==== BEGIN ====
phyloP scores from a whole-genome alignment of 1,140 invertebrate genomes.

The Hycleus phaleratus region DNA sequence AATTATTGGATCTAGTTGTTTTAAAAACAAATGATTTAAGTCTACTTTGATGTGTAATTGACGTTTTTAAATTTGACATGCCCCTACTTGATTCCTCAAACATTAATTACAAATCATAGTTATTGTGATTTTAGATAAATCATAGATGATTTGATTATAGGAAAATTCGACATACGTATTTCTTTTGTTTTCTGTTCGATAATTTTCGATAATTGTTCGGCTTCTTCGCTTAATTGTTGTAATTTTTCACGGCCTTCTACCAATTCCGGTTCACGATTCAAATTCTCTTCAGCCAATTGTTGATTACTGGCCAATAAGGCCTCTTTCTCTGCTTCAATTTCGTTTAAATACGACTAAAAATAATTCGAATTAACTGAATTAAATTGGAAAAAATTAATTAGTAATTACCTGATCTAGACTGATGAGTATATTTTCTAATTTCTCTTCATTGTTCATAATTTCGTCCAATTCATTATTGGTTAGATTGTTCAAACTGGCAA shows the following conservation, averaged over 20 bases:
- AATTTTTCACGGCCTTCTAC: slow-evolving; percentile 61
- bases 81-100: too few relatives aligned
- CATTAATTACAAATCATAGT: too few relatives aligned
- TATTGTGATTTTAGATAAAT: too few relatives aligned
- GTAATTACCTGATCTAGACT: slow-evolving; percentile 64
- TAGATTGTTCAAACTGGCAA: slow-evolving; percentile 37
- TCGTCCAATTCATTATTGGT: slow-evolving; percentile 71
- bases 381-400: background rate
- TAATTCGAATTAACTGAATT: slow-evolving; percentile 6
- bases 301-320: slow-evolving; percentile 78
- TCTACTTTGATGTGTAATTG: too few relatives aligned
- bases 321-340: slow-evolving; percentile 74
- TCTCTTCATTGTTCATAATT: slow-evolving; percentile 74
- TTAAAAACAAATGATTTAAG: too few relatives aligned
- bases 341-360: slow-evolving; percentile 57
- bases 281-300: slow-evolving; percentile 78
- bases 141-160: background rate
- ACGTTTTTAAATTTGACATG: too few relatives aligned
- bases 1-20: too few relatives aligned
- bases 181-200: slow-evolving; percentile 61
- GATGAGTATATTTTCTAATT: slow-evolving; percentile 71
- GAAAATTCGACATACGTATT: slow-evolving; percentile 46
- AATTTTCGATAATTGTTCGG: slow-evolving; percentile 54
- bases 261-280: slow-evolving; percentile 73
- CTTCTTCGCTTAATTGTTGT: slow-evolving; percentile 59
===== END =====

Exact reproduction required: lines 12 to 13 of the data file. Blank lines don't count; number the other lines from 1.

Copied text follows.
- bases 301-320: slow-evolving; percentile 78
- TCTACTTTGATGTGTAATTG: too few relatives aligned